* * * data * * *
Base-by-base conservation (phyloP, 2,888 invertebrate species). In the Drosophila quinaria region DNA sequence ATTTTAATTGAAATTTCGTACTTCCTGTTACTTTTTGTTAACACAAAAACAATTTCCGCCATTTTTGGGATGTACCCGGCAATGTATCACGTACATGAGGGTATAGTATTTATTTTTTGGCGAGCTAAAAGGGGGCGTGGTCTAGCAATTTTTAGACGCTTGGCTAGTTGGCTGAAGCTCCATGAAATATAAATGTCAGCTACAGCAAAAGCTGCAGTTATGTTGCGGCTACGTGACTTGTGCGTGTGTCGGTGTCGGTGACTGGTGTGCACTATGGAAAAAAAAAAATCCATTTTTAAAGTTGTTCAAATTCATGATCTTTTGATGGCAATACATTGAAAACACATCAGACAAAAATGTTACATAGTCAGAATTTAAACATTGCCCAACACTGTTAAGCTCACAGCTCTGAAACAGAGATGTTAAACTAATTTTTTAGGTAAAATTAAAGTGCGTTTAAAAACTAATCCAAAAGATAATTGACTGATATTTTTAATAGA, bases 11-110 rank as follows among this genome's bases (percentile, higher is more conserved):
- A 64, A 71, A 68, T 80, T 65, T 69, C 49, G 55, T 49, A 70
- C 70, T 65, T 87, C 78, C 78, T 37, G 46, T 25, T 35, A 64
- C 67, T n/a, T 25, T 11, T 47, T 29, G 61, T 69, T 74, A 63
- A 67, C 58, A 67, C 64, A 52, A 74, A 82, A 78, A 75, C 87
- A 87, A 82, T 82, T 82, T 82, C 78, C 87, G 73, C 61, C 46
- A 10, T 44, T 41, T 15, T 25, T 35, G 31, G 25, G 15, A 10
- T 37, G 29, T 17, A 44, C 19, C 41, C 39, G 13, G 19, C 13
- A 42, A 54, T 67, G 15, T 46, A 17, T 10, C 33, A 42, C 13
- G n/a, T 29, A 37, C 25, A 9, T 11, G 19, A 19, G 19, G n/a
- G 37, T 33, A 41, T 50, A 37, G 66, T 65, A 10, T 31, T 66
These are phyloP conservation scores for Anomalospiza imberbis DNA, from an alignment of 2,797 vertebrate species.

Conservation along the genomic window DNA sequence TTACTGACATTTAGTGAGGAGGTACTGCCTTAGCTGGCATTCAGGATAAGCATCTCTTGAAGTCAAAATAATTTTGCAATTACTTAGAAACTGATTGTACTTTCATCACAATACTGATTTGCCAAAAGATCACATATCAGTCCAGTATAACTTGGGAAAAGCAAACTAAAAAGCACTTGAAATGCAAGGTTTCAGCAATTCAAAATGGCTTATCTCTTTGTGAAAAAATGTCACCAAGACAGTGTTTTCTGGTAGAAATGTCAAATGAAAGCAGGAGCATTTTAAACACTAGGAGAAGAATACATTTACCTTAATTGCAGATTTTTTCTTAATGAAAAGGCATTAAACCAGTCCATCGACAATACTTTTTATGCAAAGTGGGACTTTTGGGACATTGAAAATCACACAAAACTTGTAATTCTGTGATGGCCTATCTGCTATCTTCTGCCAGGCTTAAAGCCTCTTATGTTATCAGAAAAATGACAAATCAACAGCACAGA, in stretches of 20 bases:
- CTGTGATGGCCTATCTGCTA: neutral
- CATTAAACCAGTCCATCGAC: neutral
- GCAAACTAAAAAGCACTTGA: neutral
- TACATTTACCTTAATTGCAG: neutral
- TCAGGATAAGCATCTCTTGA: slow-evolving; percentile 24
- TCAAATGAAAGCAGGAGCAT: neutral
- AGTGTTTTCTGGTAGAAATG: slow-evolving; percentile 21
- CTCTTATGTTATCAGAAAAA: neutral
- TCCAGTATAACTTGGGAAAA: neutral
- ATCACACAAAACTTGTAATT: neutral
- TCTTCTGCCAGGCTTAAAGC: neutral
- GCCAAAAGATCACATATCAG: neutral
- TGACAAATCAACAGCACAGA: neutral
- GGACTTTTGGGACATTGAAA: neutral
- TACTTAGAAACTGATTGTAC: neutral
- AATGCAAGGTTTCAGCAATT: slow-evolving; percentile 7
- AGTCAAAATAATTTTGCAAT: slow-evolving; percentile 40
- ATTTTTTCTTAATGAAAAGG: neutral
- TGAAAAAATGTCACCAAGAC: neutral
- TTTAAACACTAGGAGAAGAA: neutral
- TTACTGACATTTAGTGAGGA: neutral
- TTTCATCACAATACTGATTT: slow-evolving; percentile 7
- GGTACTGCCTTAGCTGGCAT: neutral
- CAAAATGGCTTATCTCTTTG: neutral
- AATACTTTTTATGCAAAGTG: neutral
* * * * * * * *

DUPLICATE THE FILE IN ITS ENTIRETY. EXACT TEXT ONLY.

Base-by-base conservation (phyloP, 2,888 invertebrate species). In the Drosophila quinaria region DNA sequence ATTTTAATTGAAATTTCGTACTTCCTGTTACTTTTTGTTAACACAAAAACAATTTCCGCCATTTTTGGGATGTACCCGGCAATGTATCACGTACATGAGGGTATAGTATTTATTTTTTGGCGAGCTAAAAGGGGGCGTGGTCTAGCAATTTTTAGACGCTTGGCTAGTTGGCTGAAGCTCCATGAAATATAAATGTCAGCTACAGCAAAAGCTGCAGTTATGTTGCGGCTACGTGACTTGTGCGTGTGTCGGTGTCGGTGACTGGTGTGCACTATGGAAAAAAAAAAATCCATTTTTAAAGTTGTTCAAATTCATGATCTTTTGATGGCAATACATTGAAAACACATCAGACAAAAATGTTACATAGTCAGAATTTAAACATTGCCCAACACTGTTAAGCTCACAGCTCTGAAACAGAGATGTTAAACTAATTTTTTAGGTAAAATTAAAGTGCGTTTAAAAACTAATCCAAAAGATAATTGACTGATATTTTTAATAGA, bases 11-110 rank as follows among this genome's bases (percentile, higher is more conserved):
- A 64, A 71, A 68, T 80, T 65, T 69, C 49, G 55, T 49, A 70
- C 70, T 65, T 87, C 78, C 78, T 37, G 46, T 25, T 35, A 64
- C 67, T n/a, T 25, T 11, T 47, T 29, G 61, T 69, T 74, A 63
- A 67, C 58, A 67, C 64, A 52, A 74, A 82, A 78, A 75, C 87
- A 87, A 82, T 82, T 82, T 82, C 78, C 87, G 73, C 61, C 46
- A 10, T 44, T 41, T 15, T 25, T 35, G 31, G 25, G 15, A 10
- T 37, G 29, T 17, A 44, C 19, C 41, C 39, G 13, G 19, C 13
- A 42, A 54, T 67, G 15, T 46, A 17, T 10, C 33, A 42, C 13
- G n/a, T 29, A 37, C 25, A 9, T 11, G 19, A 19, G 19, G n/a
- G 37, T 33, A 41, T 50, A 37, G 66, T 65, A 10, T 31, T 66
These are phyloP conservation scores for Anomalospiza imberbis DNA, from an alignment of 2,797 vertebrate species.

Conservation along the genomic window DNA sequence TTACTGACATTTAGTGAGGAGGTACTGCCTTAGCTGGCATTCAGGATAAGCATCTCTTGAAGTCAAAATAATTTTGCAATTACTTAGAAACTGATTGTACTTTCATCACAATACTGATTTGCCAAAAGATCACATATCAGTCCAGTATAACTTGGGAAAAGCAAACTAAAAAGCACTTGAAATGCAAGGTTTCAGCAATTCAAAATGGCTTATCTCTTTGTGAAAAAATGTCACCAAGACAGTGTTTTCTGGTAGAAATGTCAAATGAAAGCAGGAGCATTTTAAACACTAGGAGAAGAATACATTTACCTTAATTGCAGATTTTTTCTTAATGAAAAGGCATTAAACCAGTCCATCGACAATACTTTTTATGCAAAGTGGGACTTTTGGGACATTGAAAATCACACAAAACTTGTAATTCTGTGATGGCCTATCTGCTATCTTCTGCCAGGCTTAAAGCCTCTTATGTTATCAGAAAAATGACAAATCAACAGCACAGA, in stretches of 20 bases:
- CTGTGATGGCCTATCTGCTA: neutral
- CATTAAACCAGTCCATCGAC: neutral
- GCAAACTAAAAAGCACTTGA: neutral
- TACATTTACCTTAATTGCAG: neutral
- TCAGGATAAGCATCTCTTGA: slow-evolving; percentile 24
- TCAAATGAAAGCAGGAGCAT: neutral
- AGTGTTTTCTGGTAGAAATG: slow-evolving; percentile 21
- CTCTTATGTTATCAGAAAAA: neutral
- TCCAGTATAACTTGGGAAAA: neutral
- ATCACACAAAACTTGTAATT: neutral
- TCTTCTGCCAGGCTTAAAGC: neutral
- GCCAAAAGATCACATATCAG: neutral
- TGACAAATCAACAGCACAGA: neutral
- GGACTTTTGGGACATTGAAA: neutral
- TACTTAGAAACTGATTGTAC: neutral
- AATGCAAGGTTTCAGCAATT: slow-evolving; percentile 7
- AGTCAAAATAATTTTGCAAT: slow-evolving; percentile 40
- ATTTTTTCTTAATGAAAAGG: neutral
- TGAAAAAATGTCACCAAGAC: neutral
- TTTAAACACTAGGAGAAGAA: neutral
- TTACTGACATTTAGTGAGGA: neutral
- TTTCATCACAATACTGATTT: slow-evolving; percentile 7
- GGTACTGCCTTAGCTGGCAT: neutral
- CAAAATGGCTTATCTCTTTG: neutral
- AATACTTTTTATGCAAAGTG: neutral